Being empathetic: increasingly difficult and more necessary

Recently I was sick and people would tell me “rest” “sleep” “do home office”, but they would continue to ask me for all the same pending tasks and giving me the same responsibilities as when I wasn´t sick. Can it be that people are cruel, or is it that they just can´t be empathetic?

Lately empathy has been mentioned frequently and it would seem to be one of the trending topics, but I´m afraid that it´s the typical case of “tell me what you talk about and I´ll tell you what you are lacking”. One of the characteristics of the modern era is selfishness. And I´m not saying this from a prejudiced or judgemental stand point. As far back as the 80´s sociologists have studied and found that one of the characteristics of this modern era is that more than ever before we are owners of our destiny. In the past it was common that if you were born into a family of doctors, you didn´t have to think about it that much; you were going to be a doctor. Whereas now, we can choose almost anything; to get married, to not get married, to not study, to have children first and then go to college… and anything goes. Or at least, if something goes wrong, it will be our fault and no one else´s; this is why, more than ever before we are much more concentrated on our own life situations and problems, leaving little space for thinking about others.

Furthermore, in the midst of the frenzy for technology, in which it would seem that it gives us everything we need at any moment, the gaps or emptiness that it leaves are also accentuated; technology cannot be empathetic. No matter how much it tries and regardless of big data or AI programming, it can´t walk in our shoes because this is a uniquely human task.

Why is it that only humans can carry out this task?

a) Because it is a task that requires imagination

Think about it, what do the best lecturers, teachers or salespersons have in common? It isn´t necessarily the gift of gab, nor charm, nor charisma. It has more to do with a secret weapon that few confess to; they have the ability of putting themselves in the other person´s shoes. For the teacher or lecturer to explain successfully what they have in mind, they carry out an imaginary exercise in which they see themselves as the audience, as the student.

That is why they are able to convey a story which is really easy to follow and understand; an interesting and appealing narrative. Does my audience have basic, intermediate or expert knowledge of this topic? Does my audience like numbers or do they prefer inspiration and videos? How much time do they have to listen to me? Are they really busy people ?

The same thing happens with a person that is able to have a successful “discussion” with their couple. They are not only angry thinking about the things they will say, but they are also imagining what their couple will answer and they prepare responses and arguments to face these answers (in other words, he or she puts herself/himself in the other´s place). In the end these arguments may or may not be used, but the person feels well prepared for all the scenarios that can derive from the conversation. (1)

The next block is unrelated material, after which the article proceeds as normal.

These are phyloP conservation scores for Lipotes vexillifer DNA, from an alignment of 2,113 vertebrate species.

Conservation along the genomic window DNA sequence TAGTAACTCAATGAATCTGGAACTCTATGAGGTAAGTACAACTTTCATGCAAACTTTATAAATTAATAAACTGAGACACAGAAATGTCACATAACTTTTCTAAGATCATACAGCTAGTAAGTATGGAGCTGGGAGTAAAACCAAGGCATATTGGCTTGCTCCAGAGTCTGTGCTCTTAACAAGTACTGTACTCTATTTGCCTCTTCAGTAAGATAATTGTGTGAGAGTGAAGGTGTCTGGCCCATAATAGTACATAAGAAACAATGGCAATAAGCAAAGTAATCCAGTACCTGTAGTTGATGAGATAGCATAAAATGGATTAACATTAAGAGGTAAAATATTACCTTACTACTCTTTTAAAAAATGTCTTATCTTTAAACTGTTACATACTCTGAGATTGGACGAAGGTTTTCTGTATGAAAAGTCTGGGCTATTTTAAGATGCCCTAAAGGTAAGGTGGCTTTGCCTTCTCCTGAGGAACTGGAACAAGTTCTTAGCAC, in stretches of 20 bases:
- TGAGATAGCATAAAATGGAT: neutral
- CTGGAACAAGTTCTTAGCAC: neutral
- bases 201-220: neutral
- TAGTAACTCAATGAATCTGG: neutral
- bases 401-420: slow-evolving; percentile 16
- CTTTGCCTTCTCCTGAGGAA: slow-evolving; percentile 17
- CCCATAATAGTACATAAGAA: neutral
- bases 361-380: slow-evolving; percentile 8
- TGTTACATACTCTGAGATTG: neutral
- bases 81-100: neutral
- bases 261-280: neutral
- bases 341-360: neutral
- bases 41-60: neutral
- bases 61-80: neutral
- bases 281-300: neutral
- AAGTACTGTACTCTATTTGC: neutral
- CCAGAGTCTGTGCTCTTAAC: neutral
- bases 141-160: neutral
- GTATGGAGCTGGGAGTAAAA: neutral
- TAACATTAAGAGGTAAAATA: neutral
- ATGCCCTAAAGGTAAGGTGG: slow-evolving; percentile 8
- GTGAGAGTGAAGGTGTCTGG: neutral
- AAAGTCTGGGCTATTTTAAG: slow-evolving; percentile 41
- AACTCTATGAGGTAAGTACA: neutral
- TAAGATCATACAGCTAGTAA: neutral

b) Because it is based on the understanding that we don´t live life in the same way

This is accomplished thanks to another unique human quality; our ability to realize that whoever is in front of us does not experience life as you do. He or she has a series of experiences that are very different from yours, which will make him or her respond differently from the way you would. When we are aware of this, we are more open to said responses, we are less surprised by the other´s reactions and the dialogue flows better. (2)

It would seem then that in a hyper- technologized and hyper- individualistic era, those who are really able to imagine what it is like to be in the other´s place and sensitize that that others do not view the world through their eyes, will be more socially competent people..

Beyond speaking of the “moral” goodness of being empathetic, studies conducted by the social sciences have shown that putting yourself in the other´s place demonstrates greater adaptation to the environment, higher levels of emotional intelligence and above all a higher record of successful communications (3) (if you don´t believe me just take a look at at those senseless discussions on Twitter where no one is really listening to the other).

In the consulting field, the concept of empathy should not be foreign to us. We are constantly talking about consumer centric, design thinking, about putting the consumer in the center, but even before this, we fail to think of our clients and colleagues as receptors of what we say, and furthermore, they have an experience of the world that we should better understand.

We need to address them in an inspiring way, and this will only be achieved through an imaginary exercise in which we put ourselves in their place and we tell them not what we would want to be told, but what we know will “click with them”, will move them or will be related to their vision of the world. It may be much more difficult to be empathetic than ever before, but at the same time it has never been as necessary as it is today in order to initiate conversations with open minds from more human places.

References

  • George Mead (1934) Mind, Self and Society
  • Devdutt Pattanaik (2015) My Gita
  • Ann Rumble (2009) The benefits of empathy: When empathy may sustain cooperation in social dilemas